Adam Bede eBook

This eBook from the Gutenberg Project consists of approximately 635 pages of information about Adam Bede.

When the young squire entered, with Mr. Irwine by his side, every one stood up, and this moment of homage was very agreeable to Arthur.  He liked to feel his own importance, and besides that, he cared a great deal for the good-will of these people:  he was fond of thinking that they had a hearty, special regard for him.  The pleasure he felt was in his face as he said, “My grandfather and I hope all our friends here have enjoyed their dinner, and find my birthday ale good.  Mr. Irwine and I are come to taste it with you, and I am sure we shall all like anything the better that the rector shares with us.”

All eyes were now turned on Mr. Poyser, who, with his hands still busy in his pockets, began with the deliberateness of a slow-striking clock.  “Captain, my neighbours have put it upo’ me to speak for ’em to-day, for where folks think pretty much alike, one spokesman’s as good as a score.  And though we’ve mayhappen got contrairy ways o’ thinking about a many things—­one man lays down his land one way an’ another another—­an’ I’ll not take it upon me to speak to no man’s farming, but my own—­this I’ll say, as we’re all o’ one mind about our young squire.  We’ve pretty nigh all on us known you when you war a little un, an’ we’ve niver known anything on you but what was good an’ honorable.  You speak fair an’ y’ act fair, an’ we’re joyful when we look forrard to your being our landlord, for we b’lieve you mean to do right by everybody, an’ ’ull make no man’s bread bitter to him if you can help it.  That’s what I mean, an’ that’s what we all mean; and when a man’s said what he means, he’d better stop, for th’ ale ‘ull be none the better for stannin’.  An’ I’ll not say how we like th’ ale yet, for we couldna well taste it till we’d drunk your health in it; but the dinner was good, an’ if there’s anybody hasna enjoyed it, it must be the fault of his own inside.  An’ as for the rector’s company, it’s well known as that’s welcome t’ all the parish wherever he may be; an’ I hope, an’ we all hope, as he’ll live to see us old folks, an’ our children grown to men an’ women an’ Your Honour a family man.  I’ve no more to say as concerns the present time, an’ so we’ll drink our young squire’s health—­three times three.”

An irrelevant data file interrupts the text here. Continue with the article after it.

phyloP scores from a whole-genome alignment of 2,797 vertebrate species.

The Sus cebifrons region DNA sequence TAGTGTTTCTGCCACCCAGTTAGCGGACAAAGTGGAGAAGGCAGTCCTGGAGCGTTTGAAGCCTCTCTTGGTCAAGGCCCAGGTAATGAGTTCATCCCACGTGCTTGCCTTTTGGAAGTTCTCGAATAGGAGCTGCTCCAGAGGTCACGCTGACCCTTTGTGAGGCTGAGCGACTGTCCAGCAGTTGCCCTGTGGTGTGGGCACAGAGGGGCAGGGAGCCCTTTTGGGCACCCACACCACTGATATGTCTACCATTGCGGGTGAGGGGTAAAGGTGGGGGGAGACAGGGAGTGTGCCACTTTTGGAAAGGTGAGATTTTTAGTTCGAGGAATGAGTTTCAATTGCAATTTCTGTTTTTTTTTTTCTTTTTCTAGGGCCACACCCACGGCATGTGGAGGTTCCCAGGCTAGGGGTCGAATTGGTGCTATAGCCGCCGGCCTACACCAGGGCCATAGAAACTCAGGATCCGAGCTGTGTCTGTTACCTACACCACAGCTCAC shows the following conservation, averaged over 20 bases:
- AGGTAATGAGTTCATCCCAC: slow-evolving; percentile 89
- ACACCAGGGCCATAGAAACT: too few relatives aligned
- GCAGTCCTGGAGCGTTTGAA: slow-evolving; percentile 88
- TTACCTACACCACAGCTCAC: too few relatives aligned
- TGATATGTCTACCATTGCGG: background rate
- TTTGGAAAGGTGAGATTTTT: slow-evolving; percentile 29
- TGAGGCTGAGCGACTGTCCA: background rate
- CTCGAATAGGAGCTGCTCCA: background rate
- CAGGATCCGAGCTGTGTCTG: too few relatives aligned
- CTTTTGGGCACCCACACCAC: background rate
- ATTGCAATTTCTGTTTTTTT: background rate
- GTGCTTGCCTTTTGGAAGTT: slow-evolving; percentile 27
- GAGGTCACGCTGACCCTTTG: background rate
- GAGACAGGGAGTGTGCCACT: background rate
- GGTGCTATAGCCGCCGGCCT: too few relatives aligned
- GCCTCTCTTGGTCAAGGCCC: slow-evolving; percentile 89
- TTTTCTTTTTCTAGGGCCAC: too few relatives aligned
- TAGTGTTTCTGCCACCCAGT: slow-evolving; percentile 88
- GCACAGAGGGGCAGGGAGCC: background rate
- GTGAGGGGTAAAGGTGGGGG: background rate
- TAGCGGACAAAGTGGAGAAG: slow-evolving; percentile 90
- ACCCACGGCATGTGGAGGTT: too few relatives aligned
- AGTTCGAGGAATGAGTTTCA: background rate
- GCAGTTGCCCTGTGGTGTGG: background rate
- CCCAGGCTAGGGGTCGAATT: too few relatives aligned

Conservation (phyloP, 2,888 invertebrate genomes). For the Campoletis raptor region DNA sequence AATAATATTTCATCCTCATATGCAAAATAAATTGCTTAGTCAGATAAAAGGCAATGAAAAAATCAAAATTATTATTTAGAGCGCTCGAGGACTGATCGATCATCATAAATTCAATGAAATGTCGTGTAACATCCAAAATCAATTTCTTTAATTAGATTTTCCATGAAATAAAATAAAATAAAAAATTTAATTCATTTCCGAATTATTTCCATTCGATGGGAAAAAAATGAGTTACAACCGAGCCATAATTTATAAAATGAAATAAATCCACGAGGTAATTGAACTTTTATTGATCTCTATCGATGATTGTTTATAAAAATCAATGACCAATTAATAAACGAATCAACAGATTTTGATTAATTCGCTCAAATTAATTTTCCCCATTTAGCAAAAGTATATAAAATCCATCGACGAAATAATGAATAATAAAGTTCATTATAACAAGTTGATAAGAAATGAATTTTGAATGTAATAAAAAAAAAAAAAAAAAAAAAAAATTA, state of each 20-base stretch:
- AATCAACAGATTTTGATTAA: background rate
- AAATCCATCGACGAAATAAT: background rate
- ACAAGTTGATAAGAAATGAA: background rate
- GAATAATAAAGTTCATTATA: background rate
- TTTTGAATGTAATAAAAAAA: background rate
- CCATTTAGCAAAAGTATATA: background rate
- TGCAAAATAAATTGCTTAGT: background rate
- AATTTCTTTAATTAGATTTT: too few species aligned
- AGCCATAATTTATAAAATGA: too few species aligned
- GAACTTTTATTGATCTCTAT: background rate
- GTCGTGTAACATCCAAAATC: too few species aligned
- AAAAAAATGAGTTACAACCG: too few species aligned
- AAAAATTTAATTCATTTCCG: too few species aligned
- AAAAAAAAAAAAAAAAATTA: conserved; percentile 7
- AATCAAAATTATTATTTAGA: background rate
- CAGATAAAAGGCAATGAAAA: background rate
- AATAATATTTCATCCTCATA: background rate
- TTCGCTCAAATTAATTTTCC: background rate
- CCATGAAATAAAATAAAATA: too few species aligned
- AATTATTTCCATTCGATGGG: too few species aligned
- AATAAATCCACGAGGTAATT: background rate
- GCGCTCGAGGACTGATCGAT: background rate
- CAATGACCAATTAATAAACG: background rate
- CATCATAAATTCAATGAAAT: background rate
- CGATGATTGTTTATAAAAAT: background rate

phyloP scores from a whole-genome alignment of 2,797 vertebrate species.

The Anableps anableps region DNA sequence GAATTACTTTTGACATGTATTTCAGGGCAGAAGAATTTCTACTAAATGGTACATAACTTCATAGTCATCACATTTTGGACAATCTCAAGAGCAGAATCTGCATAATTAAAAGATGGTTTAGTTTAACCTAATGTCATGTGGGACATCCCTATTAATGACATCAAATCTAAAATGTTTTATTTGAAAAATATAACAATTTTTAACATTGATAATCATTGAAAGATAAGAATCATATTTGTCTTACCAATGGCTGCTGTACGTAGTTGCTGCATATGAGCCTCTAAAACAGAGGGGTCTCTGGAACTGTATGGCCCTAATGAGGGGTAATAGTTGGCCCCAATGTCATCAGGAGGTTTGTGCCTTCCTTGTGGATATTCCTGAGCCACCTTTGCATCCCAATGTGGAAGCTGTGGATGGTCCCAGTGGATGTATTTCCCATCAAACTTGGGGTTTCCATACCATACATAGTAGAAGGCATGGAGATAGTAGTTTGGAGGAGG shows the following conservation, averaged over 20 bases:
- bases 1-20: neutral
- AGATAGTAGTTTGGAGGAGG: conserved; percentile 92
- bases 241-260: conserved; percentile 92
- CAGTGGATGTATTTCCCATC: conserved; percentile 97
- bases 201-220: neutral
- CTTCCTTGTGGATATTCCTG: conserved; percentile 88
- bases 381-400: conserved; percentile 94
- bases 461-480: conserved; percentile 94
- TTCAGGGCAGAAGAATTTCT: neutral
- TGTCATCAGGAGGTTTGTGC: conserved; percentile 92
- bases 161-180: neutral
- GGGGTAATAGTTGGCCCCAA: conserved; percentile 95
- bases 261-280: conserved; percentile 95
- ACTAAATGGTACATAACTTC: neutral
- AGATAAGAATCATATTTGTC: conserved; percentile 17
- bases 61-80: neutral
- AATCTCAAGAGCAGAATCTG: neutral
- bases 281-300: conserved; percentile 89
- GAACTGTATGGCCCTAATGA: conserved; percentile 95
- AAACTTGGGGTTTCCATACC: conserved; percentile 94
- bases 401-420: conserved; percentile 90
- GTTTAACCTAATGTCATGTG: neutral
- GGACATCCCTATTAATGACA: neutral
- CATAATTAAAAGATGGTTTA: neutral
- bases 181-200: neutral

Hereupon a glorious shouting, a rapping, a jingling, a clattering, and a shouting, with plentiful da capo, pleasanter than a strain of sublimest music in the ears that receive such a tribute for the first time.  Arthur had felt a twinge of conscience during Mr. Poyser’s speech, but it was too feeble to nullify the pleasure he felt in being praised.  Did he not deserve what was said of him on the whole?  If there was something in his conduct that Poyser wouldn’t have liked if he had known it, why, no man’s conduct will bear too close an inspection; and Poyser was not likely to know it; and, after all, what had he done?  Gone a little too far, perhaps, in flirtation, but another man in his place would have acted much worse; and no harm would come—­no

Copyrights
Project Gutenberg
Adam Bede from Project Gutenberg. Public domain.